Brightseed’s innovative AI platform, Forager, is unlocking the potential of plant bioactives while also accelerating research and development of novel ingredients.
The concept of artificial intelligence (AI) can conjure all kinds of associations influenced by decades of inventive science fiction, but in reality, it’s just an innovative new tool that, when applied to the right goals, can have a genuinely positive impact. Case in point is San Francisco, CA–based Brightseed, Nutritional Outlook’s pick for our 2022 Best of the Industry Awards Industry Leader.
Brightseed, an AI-driven data and bioscience company, uses its AI platform, Forager, to find new bioactive compounds that have the potential to support human health. With Forager, Brightseed can significantly speed up the research and development process to create innovative and scientifically validated nutraceutical products while also contributing new insights into human health and nutrition.
Put simply, Forager accomplishes this by drawing connections between compounds found in plants and their potential biological mechanisms, based on clinical evidence. “Forager comprises three main modules,” explains Jim Flatt, co-founder and CEO of Brightseed. “The first module enables identification of the 99% of ‘dark matter,’ the small molecule compounds in plants that have not yet been characterized. The second module is a digital model of human health that enables the prediction of compounds that will beneficially modulate clinically validated biological mechanisms that are determinants of various health conditions. The third module enables prediction of the best plant sources capable of producing novel bioactive compounds of interest.”
The third module is informed by research conducted by Brightseed’s co-founder and chief technology officer, Lee Chae, at Stanford University’s Carnegie Institution for Science’s Department of Plant Biology. According to Chae, “Forager makes these connections by offering a deeper and broader view into the chemical composition of plants as well as a mechanistic prediction of how they act in the human body.”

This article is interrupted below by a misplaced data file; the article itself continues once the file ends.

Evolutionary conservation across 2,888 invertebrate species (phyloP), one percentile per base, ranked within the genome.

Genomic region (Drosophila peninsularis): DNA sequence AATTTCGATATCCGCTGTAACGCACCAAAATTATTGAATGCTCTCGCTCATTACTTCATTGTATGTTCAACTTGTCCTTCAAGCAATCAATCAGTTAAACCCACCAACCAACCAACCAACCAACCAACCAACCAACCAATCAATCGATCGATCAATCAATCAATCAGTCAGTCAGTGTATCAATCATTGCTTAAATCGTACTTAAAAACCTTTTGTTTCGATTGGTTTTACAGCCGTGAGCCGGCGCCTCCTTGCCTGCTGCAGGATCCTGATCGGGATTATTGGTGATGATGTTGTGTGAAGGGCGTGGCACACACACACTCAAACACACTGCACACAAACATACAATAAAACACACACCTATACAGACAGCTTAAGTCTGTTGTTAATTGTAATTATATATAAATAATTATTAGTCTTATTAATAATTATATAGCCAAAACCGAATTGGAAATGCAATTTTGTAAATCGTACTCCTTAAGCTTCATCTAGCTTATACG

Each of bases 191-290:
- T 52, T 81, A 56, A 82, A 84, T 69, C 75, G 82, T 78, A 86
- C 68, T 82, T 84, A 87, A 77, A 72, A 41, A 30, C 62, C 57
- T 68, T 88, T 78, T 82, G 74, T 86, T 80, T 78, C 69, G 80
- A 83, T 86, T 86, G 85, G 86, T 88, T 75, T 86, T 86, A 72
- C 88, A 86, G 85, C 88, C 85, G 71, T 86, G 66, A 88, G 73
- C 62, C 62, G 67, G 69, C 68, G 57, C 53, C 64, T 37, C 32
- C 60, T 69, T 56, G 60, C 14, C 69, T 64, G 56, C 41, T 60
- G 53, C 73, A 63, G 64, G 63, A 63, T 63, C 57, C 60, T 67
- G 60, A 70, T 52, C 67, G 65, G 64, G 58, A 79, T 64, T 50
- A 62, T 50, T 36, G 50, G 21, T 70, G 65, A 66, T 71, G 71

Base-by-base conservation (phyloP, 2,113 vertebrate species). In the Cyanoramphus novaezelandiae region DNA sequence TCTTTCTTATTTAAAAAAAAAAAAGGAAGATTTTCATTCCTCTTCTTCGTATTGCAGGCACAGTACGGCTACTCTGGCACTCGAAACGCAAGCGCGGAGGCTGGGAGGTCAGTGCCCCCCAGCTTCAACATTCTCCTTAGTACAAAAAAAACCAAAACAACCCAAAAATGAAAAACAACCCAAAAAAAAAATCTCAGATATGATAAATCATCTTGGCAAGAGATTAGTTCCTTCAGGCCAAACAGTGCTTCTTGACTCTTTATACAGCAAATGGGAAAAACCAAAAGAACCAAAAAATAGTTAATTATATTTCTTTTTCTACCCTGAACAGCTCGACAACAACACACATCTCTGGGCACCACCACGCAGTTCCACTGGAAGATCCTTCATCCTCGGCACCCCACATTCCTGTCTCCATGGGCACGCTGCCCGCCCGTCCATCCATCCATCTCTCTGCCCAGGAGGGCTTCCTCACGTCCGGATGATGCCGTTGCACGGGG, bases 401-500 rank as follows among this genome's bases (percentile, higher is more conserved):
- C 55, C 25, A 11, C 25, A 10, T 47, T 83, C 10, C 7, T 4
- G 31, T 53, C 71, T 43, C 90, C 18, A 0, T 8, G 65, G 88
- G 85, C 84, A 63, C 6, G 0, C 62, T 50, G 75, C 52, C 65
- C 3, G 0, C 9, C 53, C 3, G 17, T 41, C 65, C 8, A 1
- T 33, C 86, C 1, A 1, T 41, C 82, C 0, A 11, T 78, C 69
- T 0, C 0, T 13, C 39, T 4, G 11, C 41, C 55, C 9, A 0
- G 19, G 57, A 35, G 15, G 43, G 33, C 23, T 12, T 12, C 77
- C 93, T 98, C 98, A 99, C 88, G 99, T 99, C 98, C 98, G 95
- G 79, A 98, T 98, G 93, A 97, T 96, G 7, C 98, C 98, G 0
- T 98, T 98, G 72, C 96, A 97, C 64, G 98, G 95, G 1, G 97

It is this level of this insight that allows Brightseed to form testable hypotheses about how certain bioactives will impact specific pathways and receptors in the body that lead to specific health benefits, Chae explains. From there, Brightseed can design and interpret nutritional trials with greater speed and accuracy. “As Forager’s data sets grow, we are traversing molecules and new chemical landscapes that have long gone unexplored,” he adds. “Machine learning enables this bioactive data collection and discovery at a pace, depth, and scale that were previously unachievable.”
According to Brightseed’s calculations, only about 1% of potential bioactives have been studied scientifically, but its work with Forager has increased this number exponentially into tens of thousands of predicted bioactives, claims Chae. “This large-scale mapping increases our speed and likelihood of success translating a discovery into a commercial product,” he explains. “We were able to discover, translate, develop, and commercialize our bioactive product in less than five years, compared to the typical 8-10 years it takes to develop and commercialize a new ingredient. We did this all while building our young company. We hope in the future we can further speed up our pipeline to reduce this time to 3-4 years per discovery.”
New Discoveries and Novel Ingredients